DW – Germany TV
By any measure you choose, anti-Semitism is on the rise in Europe. But in Europe’s only Muslim country, Jews say they couldn’t feel more at home, reports Maya Shwayder.
Synagogue in Sarajevo (DW/M. Shwayder)
The synagogue is tucked into the neighborhood in an unassuming way: wedged between a school on one side and an apartment complex on another, looking over a narrow street facing more gray concrete apartment buildings. It’s not hard to see from the exterior that it is a synagogue – Stars of David adorn the windows and towers – but the simple yellow exterior and unassuming vestibule belie the ornate majesty of the interior worship hall. Stained glass windows are set in the doors opening into this colorfully decorated space. Green floral walls and an archway with gold Hebrew lettering direct attention to the inner sanctuary holding the ark where the Torahs are kept. The ark itself is of simple polished wood, and the Torahs are covered in elaborate beaded and hand-sewn mantles.
Stained-glass in the doors (DW/M. Shwayder)
The synagogue is sumptuously ornate
But for all the beauty, there are some drawbacks. The small Jewish community in Sarajevo totals between 600 and 700 people, some 60 to 70 percent of the estimated 1,000 Jews in Bosnia and Herzegovina, a community that has existed there for 450 years.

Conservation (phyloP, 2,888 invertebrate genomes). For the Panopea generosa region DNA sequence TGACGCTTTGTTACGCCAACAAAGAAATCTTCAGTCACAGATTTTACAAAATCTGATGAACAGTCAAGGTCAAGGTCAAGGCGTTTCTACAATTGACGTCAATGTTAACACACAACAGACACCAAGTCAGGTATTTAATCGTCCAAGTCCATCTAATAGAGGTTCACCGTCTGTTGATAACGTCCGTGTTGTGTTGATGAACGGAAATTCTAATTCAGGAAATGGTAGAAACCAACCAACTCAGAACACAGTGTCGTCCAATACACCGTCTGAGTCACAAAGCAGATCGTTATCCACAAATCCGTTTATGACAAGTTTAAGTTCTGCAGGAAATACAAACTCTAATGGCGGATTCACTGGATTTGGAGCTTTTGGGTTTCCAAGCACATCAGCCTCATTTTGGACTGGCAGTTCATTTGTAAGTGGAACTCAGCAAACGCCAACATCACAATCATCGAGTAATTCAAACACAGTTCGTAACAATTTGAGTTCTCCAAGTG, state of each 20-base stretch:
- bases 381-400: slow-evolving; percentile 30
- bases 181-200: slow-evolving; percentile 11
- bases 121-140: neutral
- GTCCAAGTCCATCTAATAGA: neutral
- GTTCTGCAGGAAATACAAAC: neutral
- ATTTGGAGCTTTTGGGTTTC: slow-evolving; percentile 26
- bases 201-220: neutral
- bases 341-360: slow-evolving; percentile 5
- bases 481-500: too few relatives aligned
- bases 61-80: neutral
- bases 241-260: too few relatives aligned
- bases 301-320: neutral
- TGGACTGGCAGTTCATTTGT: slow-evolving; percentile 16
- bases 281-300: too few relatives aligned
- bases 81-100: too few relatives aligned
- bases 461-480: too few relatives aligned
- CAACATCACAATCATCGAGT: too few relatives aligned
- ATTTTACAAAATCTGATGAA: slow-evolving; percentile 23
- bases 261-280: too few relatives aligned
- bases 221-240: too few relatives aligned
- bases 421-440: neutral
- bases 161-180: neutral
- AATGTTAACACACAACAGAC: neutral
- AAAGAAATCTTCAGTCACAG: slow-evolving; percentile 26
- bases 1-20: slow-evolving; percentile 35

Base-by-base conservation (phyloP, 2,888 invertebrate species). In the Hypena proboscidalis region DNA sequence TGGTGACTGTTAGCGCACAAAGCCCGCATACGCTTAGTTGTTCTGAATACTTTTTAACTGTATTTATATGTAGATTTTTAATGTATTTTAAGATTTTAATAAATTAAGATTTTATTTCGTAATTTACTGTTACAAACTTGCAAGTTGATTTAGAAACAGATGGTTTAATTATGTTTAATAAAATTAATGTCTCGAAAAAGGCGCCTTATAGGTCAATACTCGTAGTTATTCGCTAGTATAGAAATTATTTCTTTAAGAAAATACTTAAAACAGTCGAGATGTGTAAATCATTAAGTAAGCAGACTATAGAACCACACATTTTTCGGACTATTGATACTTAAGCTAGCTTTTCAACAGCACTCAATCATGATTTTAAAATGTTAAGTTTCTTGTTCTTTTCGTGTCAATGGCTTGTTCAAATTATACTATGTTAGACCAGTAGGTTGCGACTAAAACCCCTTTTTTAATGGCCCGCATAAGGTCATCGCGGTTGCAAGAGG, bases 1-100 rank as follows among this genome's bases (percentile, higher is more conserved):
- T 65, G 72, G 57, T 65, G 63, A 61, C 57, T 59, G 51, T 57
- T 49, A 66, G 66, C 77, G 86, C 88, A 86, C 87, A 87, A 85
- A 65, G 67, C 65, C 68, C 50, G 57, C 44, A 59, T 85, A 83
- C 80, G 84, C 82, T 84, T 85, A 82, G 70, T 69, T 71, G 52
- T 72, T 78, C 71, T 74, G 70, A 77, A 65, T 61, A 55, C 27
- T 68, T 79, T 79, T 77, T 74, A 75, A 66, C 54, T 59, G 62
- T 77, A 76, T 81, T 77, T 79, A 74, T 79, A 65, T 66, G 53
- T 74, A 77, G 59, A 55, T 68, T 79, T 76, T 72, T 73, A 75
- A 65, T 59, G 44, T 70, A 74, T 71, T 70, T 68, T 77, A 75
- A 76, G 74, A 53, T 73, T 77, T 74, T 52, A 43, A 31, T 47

Around 30 of them showed up for the Yom Kippur services on the holiest day of the year. There weren’t enough prayer books to go around; copies of the Hebrew-Turkish texts were shared between congregants. Being so small, the congregation has no rabbi – the one who lead the services for the High Holy Days in October was imported from Israel – and had to struggle to make sure it had the prescribed number of men to even hold a service (in religious Judaism, 10 men must be present for a religious service, with women not counting toward this number).
The challenge of size
The smallness of the community is actually one of the biggest challenges facing Jews in Bosnia and Herzegovina today. Between 2002 and 2012, there were 43 funerals and two newborn babies in the community, according to Eli Tauber, a senior member. Then, in 2014, 10 new babies were born. In 2015, 12 children joined the community, a veritable baby boom. Now the community is even considering whether it should open a kindergarten.
The people, few as they are, are welcoming and unassuming. In a city where one can see people wearing everything from skinny jeans and full-face makeup to full-face veils, a few women wearing long skirts don’t stand out. The men tend to wear hats in public to keep their heads covered rather than yarmulkes, a common practice in societies where Jews want to blend in.
“We feel integrated but not assimilated,” said Jakob Finci, the president of the Jewish community in BiH, and former ambassador to Switzerland. Integration is a mark of pride for any Jewish community, but assimilation is a bogeyman, connected with fears of losing Jews to intermarriage and secularism. “Some friends suggested to me that this doesn’t mean they like us, and maybe it also means that they are too busy hating each other; they don’t have time to hate the Jews.”